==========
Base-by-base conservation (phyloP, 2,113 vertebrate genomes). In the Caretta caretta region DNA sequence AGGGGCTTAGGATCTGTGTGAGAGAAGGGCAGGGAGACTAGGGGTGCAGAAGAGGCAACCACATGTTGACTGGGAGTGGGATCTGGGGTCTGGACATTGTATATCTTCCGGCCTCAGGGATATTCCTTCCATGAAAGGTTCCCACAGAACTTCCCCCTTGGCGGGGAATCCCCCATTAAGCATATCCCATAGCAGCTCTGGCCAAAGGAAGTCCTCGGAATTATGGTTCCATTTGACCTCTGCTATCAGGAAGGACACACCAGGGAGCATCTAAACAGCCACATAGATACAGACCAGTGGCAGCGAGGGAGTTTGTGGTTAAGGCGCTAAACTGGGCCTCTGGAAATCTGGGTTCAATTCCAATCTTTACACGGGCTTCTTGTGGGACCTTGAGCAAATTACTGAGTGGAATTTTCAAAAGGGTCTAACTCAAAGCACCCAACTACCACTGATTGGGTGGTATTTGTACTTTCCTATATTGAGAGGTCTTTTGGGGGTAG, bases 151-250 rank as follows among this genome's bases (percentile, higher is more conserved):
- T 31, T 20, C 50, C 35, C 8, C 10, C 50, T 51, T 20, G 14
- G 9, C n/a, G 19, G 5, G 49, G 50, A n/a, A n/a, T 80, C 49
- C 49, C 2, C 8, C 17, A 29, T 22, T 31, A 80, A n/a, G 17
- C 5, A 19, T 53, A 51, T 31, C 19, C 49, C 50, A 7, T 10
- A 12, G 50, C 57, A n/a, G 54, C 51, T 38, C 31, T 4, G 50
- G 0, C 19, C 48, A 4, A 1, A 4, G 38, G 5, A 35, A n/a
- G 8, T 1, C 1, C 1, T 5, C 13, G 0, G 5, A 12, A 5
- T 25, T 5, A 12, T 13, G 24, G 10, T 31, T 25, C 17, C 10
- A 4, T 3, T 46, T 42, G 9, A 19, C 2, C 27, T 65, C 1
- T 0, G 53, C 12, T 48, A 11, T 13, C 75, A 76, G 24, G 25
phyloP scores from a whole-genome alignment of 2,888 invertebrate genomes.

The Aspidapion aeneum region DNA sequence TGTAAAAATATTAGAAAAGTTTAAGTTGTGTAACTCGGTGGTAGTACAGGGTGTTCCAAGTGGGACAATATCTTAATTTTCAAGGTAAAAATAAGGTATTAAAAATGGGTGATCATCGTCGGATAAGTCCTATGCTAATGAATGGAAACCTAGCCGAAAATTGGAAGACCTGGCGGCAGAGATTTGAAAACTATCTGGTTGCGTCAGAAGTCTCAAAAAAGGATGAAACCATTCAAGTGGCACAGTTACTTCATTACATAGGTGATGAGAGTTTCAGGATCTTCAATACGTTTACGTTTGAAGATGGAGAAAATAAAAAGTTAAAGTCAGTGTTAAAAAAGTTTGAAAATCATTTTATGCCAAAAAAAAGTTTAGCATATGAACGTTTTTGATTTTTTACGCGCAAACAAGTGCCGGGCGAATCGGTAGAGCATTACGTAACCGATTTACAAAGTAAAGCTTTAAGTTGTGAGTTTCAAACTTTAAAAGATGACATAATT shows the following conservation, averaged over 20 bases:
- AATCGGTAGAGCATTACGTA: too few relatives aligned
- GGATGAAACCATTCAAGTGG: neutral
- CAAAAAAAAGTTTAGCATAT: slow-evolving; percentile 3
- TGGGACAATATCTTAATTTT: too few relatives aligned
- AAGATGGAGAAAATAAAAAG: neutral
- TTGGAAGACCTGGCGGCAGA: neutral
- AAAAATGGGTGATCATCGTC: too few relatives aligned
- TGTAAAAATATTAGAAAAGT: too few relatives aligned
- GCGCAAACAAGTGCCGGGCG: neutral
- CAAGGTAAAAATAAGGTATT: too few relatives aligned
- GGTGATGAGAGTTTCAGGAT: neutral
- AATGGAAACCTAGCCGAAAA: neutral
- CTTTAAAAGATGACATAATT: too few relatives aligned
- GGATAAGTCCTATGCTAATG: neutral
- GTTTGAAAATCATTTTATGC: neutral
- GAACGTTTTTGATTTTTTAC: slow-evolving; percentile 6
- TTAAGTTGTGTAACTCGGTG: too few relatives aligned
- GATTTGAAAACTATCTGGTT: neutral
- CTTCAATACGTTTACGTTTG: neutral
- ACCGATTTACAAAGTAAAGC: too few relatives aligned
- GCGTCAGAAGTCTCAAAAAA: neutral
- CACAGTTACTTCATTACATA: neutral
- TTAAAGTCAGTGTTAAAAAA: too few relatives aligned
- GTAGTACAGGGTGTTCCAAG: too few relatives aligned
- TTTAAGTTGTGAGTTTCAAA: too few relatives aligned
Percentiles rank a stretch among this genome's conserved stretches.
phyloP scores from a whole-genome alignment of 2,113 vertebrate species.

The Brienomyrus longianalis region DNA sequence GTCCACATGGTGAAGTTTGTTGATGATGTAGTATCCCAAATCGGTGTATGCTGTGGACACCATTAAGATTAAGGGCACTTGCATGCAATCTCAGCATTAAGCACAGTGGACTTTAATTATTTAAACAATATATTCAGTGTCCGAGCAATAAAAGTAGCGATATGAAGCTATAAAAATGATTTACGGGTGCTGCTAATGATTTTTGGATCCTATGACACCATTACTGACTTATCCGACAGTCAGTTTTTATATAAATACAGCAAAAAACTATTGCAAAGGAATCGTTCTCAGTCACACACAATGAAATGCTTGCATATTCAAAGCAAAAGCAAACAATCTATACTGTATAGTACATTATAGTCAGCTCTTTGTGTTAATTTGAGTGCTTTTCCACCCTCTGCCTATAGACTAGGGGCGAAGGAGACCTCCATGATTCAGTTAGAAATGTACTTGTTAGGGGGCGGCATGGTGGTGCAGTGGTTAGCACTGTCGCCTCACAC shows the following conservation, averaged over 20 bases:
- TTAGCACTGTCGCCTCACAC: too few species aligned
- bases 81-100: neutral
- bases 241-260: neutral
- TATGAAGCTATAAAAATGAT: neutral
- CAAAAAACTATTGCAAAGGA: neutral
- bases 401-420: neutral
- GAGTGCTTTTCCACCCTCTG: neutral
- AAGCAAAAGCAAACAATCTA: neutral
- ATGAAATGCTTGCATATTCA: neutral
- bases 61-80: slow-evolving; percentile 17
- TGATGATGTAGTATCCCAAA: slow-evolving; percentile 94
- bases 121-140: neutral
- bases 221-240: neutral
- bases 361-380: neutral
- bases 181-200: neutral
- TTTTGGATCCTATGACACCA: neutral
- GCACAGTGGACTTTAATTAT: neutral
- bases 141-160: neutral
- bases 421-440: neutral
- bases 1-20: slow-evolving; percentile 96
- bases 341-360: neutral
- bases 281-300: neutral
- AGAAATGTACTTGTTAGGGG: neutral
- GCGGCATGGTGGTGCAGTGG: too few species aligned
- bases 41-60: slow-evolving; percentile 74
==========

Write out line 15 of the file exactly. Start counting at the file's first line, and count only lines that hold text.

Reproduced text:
- GGATGAAACCATTCAAGTGG: neutral